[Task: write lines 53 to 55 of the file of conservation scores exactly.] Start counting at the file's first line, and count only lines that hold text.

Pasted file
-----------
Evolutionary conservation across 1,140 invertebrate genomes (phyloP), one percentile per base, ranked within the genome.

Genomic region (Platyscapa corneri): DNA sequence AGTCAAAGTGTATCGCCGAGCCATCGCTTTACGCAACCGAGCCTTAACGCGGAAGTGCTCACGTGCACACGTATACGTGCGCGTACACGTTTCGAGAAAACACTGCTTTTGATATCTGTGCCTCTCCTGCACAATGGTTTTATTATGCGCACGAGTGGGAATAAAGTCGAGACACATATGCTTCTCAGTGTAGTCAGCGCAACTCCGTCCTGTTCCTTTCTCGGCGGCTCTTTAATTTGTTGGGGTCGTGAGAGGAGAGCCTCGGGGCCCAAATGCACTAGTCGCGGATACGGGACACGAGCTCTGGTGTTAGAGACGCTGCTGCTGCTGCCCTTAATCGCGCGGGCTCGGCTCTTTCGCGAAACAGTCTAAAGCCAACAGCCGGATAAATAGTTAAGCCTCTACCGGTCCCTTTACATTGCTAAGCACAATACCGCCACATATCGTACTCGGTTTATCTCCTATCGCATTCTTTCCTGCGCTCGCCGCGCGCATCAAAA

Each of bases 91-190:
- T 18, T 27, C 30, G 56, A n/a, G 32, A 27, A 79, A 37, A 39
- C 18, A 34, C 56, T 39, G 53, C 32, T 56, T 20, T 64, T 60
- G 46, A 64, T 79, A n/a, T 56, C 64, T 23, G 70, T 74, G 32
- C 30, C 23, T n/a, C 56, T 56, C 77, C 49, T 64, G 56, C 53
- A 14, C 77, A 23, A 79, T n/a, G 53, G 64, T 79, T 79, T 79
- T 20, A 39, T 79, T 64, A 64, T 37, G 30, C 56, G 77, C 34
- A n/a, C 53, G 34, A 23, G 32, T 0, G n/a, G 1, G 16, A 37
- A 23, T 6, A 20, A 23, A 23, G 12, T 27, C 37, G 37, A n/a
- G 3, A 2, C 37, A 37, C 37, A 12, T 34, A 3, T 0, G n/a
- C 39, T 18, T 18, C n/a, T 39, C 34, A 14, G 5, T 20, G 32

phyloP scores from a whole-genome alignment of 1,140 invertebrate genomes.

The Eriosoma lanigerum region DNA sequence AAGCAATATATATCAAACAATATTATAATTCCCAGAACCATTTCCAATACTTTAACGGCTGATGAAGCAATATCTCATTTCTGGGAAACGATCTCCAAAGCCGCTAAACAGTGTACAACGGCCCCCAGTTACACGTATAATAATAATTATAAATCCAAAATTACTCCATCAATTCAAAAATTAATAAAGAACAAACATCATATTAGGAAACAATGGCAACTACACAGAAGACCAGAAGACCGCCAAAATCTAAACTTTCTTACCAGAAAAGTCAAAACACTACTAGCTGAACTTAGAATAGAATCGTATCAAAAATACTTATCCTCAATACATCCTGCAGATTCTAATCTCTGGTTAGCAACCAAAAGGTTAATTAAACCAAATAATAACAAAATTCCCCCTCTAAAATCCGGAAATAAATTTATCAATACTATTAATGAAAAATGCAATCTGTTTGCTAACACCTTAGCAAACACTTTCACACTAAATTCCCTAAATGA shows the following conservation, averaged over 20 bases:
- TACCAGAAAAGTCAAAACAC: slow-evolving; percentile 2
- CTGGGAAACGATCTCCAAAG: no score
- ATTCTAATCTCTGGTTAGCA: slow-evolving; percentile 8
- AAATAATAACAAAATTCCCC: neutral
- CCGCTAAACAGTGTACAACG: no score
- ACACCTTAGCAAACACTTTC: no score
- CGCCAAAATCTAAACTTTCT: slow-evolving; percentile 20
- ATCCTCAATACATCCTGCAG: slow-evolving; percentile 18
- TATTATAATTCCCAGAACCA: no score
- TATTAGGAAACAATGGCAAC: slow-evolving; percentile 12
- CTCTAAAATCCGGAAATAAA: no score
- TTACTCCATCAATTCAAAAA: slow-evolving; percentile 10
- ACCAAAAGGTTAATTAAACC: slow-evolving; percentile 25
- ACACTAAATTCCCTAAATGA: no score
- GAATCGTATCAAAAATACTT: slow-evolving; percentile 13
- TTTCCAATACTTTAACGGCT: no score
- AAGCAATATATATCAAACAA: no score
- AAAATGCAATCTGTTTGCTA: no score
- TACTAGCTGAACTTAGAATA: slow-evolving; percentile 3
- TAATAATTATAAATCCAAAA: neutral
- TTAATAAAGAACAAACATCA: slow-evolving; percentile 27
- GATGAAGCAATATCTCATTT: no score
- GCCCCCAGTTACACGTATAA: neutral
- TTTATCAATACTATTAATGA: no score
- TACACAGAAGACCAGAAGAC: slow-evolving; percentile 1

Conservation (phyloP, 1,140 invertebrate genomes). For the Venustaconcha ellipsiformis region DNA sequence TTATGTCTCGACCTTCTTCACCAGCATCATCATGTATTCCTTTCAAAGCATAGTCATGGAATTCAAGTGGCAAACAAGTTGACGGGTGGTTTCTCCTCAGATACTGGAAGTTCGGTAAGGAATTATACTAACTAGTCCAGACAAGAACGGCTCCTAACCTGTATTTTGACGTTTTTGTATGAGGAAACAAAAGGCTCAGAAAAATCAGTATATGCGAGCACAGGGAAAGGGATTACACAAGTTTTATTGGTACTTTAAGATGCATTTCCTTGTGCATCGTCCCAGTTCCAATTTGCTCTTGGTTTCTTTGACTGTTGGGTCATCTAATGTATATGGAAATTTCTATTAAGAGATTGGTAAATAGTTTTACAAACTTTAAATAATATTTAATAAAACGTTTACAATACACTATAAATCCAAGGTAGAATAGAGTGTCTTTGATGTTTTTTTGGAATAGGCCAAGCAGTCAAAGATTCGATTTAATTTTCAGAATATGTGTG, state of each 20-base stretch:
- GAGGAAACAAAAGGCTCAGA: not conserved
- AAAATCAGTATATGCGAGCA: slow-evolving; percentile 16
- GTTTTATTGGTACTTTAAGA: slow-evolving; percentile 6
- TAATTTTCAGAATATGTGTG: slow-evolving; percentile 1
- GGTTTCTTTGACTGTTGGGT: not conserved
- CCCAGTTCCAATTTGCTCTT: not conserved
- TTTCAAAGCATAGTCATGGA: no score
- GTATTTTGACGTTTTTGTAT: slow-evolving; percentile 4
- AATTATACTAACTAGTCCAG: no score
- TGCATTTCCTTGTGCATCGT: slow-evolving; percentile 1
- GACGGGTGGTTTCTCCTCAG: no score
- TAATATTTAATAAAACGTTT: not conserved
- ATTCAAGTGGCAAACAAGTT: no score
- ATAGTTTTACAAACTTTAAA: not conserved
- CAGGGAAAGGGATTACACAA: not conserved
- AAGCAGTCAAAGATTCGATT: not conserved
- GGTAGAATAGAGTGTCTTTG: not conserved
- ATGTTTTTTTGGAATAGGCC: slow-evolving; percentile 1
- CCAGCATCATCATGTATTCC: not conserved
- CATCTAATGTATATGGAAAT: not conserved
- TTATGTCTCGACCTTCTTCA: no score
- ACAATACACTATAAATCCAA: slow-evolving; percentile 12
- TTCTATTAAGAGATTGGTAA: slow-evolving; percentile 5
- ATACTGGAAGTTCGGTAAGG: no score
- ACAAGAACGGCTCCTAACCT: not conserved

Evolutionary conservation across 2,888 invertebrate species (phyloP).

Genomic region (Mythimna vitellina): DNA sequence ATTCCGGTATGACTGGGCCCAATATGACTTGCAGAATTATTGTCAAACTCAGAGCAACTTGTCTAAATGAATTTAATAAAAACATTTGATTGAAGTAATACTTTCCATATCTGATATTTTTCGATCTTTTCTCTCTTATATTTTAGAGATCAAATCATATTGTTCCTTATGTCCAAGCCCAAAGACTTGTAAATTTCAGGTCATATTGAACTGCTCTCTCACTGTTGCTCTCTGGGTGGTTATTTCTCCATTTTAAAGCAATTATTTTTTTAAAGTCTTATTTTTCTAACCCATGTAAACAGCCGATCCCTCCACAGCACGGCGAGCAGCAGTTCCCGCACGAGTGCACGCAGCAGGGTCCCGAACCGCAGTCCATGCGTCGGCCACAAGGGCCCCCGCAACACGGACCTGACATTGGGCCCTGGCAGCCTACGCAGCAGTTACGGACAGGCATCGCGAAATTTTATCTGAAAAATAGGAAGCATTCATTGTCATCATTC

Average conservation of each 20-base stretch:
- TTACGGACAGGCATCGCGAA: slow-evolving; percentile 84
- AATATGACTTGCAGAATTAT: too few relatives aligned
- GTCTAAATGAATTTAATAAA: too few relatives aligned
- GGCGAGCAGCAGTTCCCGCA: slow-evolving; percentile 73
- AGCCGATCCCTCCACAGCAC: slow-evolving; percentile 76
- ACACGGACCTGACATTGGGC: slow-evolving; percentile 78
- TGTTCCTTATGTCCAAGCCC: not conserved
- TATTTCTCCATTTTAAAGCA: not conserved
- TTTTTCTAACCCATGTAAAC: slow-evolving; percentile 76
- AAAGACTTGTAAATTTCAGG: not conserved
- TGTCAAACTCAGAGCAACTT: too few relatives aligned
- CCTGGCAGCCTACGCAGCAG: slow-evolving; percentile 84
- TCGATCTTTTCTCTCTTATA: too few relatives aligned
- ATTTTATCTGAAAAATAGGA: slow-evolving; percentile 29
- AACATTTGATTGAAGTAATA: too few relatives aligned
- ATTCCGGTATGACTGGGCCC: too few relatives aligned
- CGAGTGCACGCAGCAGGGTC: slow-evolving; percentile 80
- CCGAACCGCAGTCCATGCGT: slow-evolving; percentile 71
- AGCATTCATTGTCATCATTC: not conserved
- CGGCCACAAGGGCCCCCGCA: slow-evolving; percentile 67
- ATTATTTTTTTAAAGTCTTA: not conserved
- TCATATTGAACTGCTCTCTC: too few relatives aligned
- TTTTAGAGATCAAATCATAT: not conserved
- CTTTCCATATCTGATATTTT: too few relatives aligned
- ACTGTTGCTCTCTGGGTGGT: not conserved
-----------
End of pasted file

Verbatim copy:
- TAATATTTAATAAAACGTTT: not conserved
- ATTCAAGTGGCAAACAAGTT: no score
- ATAGTTTTACAAACTTTAAA: not conserved